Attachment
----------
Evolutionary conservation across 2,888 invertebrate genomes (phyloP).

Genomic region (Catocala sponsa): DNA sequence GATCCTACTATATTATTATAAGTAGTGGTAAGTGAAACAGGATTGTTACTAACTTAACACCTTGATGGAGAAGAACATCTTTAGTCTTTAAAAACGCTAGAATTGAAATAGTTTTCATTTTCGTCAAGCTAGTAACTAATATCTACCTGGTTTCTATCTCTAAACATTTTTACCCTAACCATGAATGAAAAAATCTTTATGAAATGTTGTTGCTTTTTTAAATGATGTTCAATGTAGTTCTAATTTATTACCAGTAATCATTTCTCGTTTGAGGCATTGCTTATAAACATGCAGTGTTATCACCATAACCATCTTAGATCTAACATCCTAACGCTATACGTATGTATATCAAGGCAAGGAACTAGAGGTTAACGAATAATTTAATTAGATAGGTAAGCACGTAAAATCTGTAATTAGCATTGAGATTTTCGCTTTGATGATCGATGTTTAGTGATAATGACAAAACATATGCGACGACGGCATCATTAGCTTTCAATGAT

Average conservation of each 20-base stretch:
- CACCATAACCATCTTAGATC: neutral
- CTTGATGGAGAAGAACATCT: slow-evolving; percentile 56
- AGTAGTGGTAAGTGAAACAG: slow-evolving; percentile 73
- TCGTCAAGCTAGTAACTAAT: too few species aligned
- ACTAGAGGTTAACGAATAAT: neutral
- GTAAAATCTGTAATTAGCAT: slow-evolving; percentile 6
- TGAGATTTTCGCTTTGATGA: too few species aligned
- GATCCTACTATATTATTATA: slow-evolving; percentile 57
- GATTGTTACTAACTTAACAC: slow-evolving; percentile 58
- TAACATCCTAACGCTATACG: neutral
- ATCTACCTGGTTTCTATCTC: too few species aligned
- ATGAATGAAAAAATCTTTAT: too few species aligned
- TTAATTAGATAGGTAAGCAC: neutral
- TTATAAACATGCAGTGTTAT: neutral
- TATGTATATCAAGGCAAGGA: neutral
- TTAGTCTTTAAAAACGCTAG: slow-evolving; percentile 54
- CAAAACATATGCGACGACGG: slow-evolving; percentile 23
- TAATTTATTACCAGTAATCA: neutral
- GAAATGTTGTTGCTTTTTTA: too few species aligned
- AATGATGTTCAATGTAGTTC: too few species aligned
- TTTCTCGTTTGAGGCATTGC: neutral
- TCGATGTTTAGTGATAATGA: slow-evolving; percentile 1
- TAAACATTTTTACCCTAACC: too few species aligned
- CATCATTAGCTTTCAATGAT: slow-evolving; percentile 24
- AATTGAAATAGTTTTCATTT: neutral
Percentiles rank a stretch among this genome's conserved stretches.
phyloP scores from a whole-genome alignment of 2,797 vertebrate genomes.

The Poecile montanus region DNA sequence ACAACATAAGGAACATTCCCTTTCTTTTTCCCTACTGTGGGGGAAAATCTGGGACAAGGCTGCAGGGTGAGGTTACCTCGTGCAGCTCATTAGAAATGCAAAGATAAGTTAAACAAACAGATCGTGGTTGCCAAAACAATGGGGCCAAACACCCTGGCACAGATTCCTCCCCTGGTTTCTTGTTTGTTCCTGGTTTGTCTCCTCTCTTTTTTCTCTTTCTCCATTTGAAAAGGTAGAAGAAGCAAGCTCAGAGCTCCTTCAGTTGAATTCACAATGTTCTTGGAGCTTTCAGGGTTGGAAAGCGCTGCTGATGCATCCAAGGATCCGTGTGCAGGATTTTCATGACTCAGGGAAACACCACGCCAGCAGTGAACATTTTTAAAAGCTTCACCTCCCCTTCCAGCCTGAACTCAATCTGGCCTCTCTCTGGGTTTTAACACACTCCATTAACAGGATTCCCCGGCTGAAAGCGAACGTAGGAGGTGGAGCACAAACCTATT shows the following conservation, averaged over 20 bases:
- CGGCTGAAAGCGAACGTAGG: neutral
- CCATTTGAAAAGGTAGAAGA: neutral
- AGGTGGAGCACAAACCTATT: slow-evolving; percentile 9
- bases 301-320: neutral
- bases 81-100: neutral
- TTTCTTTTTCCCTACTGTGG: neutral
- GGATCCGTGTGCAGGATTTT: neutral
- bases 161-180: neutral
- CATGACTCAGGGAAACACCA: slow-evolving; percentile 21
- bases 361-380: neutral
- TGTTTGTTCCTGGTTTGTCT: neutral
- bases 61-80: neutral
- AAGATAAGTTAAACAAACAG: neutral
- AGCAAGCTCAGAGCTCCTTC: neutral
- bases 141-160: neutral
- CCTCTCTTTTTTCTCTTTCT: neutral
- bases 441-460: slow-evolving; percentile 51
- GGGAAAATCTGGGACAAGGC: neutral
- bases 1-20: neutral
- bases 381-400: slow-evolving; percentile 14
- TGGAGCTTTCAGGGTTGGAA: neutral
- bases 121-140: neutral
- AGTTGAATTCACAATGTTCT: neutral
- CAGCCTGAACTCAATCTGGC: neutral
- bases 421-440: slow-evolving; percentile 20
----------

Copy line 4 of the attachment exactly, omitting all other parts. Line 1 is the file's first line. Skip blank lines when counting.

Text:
- CACCATAACCATCTTAGATC: neutral